dvsAnalytics Makes Strong Showing in Workforce Optimization

Having covered workforce optimization systems for more than 10 years, recently I was contacted for a briefing by dvsAnalytics. I quickly learned that the analytics mentioned in the company’s name are focused on workforce optimization. Founded in 1983, dvsAnalytics is headquartered in Scottsdale, Ariz., and has thousands of customers in various industry sectors. Its Encore suite of products includes standard workforce optimization applications for call recording, quality management, workforce management and coaching as well as post-contact surveys, live monitoring, multiple forms of analytics and a range of APIs to support integration with third-party products, especially telecommunications systems. The products have mostly been developed in-house although workforce management is provided through integration with Community Workforce Management from WorkForce Management Software Group. vr_NGWO2_06_use_of_agent_workforce_applicationsDvsAnalytics makes its products available on-premises, in the cloud or in a hybrid environment; unlike some vendors, it builds all three options on the same code base. Most of its sales and post-sales support are provided through a network of partners in various locations.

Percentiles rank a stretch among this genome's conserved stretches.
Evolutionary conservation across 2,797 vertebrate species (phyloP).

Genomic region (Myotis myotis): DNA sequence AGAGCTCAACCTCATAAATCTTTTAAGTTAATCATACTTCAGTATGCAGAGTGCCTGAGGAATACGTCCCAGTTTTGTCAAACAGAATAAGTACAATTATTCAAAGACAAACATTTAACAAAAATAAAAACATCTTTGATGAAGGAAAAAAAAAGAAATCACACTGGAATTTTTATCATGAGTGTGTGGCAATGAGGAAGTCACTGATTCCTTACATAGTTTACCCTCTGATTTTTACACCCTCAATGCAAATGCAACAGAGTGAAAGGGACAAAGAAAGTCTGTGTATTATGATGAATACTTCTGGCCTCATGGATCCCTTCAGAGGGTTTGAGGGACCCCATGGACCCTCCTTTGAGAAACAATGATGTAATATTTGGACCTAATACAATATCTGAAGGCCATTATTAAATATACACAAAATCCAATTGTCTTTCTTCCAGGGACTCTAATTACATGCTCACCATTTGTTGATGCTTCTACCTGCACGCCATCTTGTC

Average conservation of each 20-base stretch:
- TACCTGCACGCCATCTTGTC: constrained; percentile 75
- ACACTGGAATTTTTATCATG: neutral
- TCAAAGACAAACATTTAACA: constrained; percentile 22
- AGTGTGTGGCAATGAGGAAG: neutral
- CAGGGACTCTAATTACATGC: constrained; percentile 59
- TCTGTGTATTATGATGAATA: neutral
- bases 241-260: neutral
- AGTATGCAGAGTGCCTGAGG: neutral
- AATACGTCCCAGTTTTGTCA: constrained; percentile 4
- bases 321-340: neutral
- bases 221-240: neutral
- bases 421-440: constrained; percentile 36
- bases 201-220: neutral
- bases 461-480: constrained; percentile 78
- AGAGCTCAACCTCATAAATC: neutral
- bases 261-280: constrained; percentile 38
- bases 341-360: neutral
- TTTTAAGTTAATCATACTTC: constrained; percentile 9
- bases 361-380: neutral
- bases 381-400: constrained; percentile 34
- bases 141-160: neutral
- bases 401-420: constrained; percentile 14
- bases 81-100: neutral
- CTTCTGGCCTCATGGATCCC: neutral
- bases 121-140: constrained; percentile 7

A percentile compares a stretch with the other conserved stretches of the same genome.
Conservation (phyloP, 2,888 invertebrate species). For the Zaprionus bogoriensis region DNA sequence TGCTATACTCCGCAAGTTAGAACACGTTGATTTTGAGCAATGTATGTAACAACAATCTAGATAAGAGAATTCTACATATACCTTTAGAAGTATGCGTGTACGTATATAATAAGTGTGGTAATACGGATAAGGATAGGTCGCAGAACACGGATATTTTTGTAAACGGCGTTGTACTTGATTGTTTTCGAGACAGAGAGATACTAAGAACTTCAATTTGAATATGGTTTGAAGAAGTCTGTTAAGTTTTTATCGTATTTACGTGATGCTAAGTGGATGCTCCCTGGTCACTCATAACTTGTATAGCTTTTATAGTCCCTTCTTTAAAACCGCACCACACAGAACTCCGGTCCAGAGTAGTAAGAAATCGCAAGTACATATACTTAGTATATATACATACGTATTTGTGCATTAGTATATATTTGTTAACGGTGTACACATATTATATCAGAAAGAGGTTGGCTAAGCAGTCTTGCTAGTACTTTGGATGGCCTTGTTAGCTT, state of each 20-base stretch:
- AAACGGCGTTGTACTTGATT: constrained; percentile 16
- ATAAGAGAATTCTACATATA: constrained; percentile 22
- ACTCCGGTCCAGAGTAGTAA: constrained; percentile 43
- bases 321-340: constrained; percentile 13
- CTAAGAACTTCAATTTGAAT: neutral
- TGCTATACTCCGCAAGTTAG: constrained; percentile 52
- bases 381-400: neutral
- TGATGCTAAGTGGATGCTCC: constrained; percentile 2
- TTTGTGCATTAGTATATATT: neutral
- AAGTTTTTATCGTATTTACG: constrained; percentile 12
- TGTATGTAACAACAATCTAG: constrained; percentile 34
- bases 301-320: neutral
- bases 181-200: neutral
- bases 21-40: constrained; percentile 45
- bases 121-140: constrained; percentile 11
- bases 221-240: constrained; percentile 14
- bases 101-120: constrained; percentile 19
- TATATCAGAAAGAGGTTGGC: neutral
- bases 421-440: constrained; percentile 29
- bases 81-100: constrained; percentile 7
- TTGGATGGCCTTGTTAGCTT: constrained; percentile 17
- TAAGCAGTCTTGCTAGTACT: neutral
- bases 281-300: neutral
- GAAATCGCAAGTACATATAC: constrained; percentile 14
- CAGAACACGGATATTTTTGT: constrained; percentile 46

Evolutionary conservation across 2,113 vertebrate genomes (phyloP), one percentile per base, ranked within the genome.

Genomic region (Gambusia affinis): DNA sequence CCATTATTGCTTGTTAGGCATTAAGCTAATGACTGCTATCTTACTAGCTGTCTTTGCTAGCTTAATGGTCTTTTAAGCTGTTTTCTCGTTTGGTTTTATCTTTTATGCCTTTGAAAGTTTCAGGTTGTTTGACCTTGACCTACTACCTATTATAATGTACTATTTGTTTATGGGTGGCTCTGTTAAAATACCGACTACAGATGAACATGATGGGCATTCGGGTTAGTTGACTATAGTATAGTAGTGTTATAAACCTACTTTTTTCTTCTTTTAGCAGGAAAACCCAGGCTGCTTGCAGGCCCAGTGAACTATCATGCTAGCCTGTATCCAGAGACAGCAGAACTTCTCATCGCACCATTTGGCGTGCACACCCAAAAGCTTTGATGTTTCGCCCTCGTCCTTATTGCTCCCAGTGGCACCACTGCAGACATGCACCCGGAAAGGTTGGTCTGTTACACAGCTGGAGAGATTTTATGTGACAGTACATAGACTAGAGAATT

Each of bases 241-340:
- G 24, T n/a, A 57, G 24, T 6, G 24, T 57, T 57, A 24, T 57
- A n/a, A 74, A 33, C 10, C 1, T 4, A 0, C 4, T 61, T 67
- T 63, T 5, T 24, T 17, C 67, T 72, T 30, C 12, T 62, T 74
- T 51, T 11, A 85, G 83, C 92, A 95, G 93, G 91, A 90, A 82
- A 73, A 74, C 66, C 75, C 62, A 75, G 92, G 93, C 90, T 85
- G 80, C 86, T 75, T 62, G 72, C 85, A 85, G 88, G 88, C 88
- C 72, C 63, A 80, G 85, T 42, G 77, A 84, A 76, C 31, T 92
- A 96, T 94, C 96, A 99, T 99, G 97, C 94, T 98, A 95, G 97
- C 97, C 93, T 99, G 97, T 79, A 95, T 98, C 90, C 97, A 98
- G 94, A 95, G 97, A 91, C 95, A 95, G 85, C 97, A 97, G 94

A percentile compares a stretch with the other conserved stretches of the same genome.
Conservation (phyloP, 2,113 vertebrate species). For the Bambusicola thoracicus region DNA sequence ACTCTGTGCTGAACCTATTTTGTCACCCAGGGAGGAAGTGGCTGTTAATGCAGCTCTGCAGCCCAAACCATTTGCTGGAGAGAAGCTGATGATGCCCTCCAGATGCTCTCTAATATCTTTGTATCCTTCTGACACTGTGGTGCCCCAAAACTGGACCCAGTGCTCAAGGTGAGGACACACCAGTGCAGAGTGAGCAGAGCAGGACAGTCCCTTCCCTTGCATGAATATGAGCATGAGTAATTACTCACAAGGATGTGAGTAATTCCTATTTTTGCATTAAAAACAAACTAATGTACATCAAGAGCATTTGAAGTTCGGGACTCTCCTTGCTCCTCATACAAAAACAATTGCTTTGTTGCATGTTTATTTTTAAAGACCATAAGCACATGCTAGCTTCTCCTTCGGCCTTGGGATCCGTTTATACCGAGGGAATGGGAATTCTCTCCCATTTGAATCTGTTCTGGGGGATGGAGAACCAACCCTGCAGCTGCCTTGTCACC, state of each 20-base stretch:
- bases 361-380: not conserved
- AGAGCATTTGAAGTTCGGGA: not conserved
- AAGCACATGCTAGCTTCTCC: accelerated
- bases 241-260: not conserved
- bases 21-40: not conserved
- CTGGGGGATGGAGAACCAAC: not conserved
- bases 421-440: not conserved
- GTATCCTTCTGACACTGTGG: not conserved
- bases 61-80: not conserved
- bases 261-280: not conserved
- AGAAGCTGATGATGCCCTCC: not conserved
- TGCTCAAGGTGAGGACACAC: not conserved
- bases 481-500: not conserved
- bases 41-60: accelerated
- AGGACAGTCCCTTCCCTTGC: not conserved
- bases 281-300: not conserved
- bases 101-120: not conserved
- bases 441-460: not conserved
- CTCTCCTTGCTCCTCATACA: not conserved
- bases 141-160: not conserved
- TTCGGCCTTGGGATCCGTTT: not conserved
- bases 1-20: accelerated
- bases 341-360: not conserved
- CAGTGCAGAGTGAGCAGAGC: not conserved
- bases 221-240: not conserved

Our 2015 Workforce Optimization Value Index shows that this market is mature and highly competitive: We rated seven of the 10 vendors we evaluated – which did not include dvsAnalytics – at the highest Hot level, and only 3 percentage points separate the seven Hot vendors. In addition, our benchmark research into next-generation workforce optimization finds that user companies expect any workforce optimization vendor to support core capabilities such as call recording (78%), quality management (70%) and workforce management (59%).

For its part, dvsAnalytics supports all of these, and some other capabilities are noteworthy. As well as phone calls, its recording product captures email and chat sessions, plus agents’ use of their desktop systems. Thus companies can assess how well agents are handling these newer forms of customer engagement. Encore Desktop Analytics enables companies to spot inefficient processes and difficulties in accessing information to resolve interactions, and to identify the best- and worst-performing agents. These capabilities make it easier for companies to understand which agents are delivering the best customer experiences and determine process changes and training or coaching that could improve performance, which in my view is essential for companies to remain competitive. Encore Live Monitor allows supervisors to monitor interactions from smart mobile devices, making it possible for them to take action in real time if, for example, an agent isvr_NGCE_Research_11_key_metrics_for_customer_engagement not meeting customer expectations or the caller is becoming abusive.